State and federal officials broke ground Friday on a three-megawatt power plant near Fremont that will convert about 100,000 tons of agricultural waste a year into electricity, fertilizer and compost for West Michigan farms.

Consumers Power Co. will buy energy from the $22 million plant, which is scheduled to begin commercial operation next summer and is being developed and managed by Novi Energy. It’s one of the first large-scale anaerobic digesters using a technique called co-digestion to be built in the United States.

Said U.S. Sen. Debbie Stabenow, chairwoman of the senate agriculture committee: “Fremont Community Digester is demonstrating firsthand the important role West Michigan agriculture plays in developing new clean energy alternatives, which will create new jobs and protect our environment.”

Others on hand for the ceremony were State Rep. Jon Bumstead, R-Newaygo, U.S. Department of Agriculture state director James Turner, Indus Energy representative Arvin Shah, North Central Cooperative Senior Manager Rob Zeldenrust and Novi Energy president Anand Gangadharan.

“This project is a prime example of how agriculture, business and the community can come together to create jobs, improve the environment and manufacture green electricity for decades to come,” Gangadharan said.  “Equally important, the support at all levels of government, and in particular Senator Stabenow, has been critical in making an innovative, alternative energy project like Fremont Community Digester a reality.”

Novi Energy closed financing and hired construction contractor DeMaria Building Co. in May.  More than 150 community leaders, government officials, investors and Novi Energy employees celebrated the start of Novi Energy’s largest energy infrastructure project to date.

Fremont Mayor James Rynberg called the project “a good example of how an entrepreneurial company like Novi Energy can work with the agricultural community and government to come up with a project that will benefit the community.”

Bumstead, who represents Michigan’s 100th house district, said the project will enhance the environment by turning agriculture waste into energy and fertilizer.

“The Fremont Community Digester will generate green electricity for Consumers Energy and help our environment in the process,” Bumstead said. “We need more innovative investments like this.”

“This is the first time that Consumers Energy will be buying renewable energy from fuel produced by processed food waste,” said David Ronk, the utility’s director of transactions and resource planning. “This innovative facility is another sign that Michigan’s energy reform law is working by driving investment in renewable energy projects.”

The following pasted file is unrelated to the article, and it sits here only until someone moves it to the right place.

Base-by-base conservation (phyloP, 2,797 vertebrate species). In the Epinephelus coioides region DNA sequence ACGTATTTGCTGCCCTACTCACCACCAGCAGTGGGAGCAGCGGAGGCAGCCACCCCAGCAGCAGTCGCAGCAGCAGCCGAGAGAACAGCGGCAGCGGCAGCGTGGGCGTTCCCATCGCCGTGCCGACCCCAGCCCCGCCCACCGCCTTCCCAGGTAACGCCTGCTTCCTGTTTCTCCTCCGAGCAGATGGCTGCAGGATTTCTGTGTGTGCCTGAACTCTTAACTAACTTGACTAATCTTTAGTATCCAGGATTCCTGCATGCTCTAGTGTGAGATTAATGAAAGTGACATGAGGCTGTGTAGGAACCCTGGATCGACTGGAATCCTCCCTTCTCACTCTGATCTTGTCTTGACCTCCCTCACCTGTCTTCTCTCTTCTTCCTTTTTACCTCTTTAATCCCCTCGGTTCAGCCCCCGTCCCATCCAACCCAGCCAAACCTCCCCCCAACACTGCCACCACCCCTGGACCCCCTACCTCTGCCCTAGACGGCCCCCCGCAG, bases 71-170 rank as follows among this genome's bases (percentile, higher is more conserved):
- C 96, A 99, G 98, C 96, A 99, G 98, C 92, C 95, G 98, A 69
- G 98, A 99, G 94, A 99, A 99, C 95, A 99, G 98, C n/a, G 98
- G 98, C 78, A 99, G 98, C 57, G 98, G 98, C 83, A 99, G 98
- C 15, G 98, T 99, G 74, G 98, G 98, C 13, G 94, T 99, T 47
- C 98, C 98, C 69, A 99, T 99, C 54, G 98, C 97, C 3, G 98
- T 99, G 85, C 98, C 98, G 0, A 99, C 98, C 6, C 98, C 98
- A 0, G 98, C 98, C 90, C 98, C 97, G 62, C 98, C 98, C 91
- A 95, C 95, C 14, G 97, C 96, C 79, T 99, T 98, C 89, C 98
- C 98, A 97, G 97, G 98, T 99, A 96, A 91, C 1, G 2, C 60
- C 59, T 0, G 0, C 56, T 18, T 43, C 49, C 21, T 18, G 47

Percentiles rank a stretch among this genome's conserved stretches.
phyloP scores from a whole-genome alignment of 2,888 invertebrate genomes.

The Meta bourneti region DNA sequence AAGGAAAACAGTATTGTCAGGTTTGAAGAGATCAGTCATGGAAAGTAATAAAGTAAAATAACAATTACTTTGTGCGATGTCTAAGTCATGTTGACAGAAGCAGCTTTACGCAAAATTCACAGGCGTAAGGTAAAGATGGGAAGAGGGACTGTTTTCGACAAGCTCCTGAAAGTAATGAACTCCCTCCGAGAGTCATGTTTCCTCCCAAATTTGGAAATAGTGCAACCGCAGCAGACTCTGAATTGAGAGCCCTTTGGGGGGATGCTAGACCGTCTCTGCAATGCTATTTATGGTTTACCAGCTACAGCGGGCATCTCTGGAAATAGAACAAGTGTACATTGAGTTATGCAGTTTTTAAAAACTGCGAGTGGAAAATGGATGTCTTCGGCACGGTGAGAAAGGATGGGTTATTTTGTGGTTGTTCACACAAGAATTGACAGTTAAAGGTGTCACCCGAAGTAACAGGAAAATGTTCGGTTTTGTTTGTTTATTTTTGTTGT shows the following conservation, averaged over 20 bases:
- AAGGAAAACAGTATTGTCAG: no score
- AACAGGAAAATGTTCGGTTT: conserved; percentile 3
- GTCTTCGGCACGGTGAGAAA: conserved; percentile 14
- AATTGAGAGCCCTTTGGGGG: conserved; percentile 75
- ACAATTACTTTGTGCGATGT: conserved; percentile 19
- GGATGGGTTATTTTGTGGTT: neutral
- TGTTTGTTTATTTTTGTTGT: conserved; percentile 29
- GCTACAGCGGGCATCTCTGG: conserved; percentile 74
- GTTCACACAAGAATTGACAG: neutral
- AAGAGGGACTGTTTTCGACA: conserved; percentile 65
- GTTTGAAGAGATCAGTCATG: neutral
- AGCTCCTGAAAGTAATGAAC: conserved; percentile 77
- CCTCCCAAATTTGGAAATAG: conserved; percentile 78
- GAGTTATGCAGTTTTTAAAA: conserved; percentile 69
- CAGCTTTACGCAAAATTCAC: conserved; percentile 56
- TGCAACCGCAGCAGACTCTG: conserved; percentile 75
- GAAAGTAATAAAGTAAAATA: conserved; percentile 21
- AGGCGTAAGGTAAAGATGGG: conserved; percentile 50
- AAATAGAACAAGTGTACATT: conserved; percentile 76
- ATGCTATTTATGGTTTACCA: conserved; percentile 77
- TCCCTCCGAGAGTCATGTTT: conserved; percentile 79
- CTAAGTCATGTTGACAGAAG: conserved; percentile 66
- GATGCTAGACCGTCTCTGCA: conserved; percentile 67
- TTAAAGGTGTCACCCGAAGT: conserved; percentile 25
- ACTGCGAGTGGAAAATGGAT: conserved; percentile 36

The project also has signed feedstock supply contracts with Fremont-based Gerber Products Co. and several other major regional food processors and agricultural operations. Novi Energy is working to develop other such anaerobic digester/power projects in the Midwestern United States.

Fremont Community Digester’s majority owner is Indus Energy LLC, an investment group based in Bingham Farms. North Central Cooperative of Wabash, Ind. is a minority owner and will market the plant’s fertilizer and compost. Comerica Bank is providing debt financing for the project with the backing of a debt guarantee awarded by the U.S. Department of Agriculture under its Biorefinery Assistance Program.

More at or call (248) 735-6684.

Consumers Energy will purchase approximately 380,000 megawatt-hours, or 19,000 MWh per year, of electricity from the FCD over the next 20 years at a cost of $55 million.

Consumers Energy is moving forward with its renewable energy plan to have 10 percent of the power provided to its 1.8 million customers by 2015 come from Michigan renewable energy projects, as required by the state’s energy reform law. Consumers Energy is Michigan’s leading supplier of renewable energy. Currently, about 5 percent of the electricity supplied to the utility’s customers comes from renewable sources.

Comments (2)
  1. Martin Mizera says:

    This is ridiculous.
    A dry biogas plant should cost $7.5 m and consume 18,000 tons a year of biomass.
    Who is approving these loan guarantees while superior technologies languish ?

  2. Jay B. Rever says:


    Cosmic Engineering

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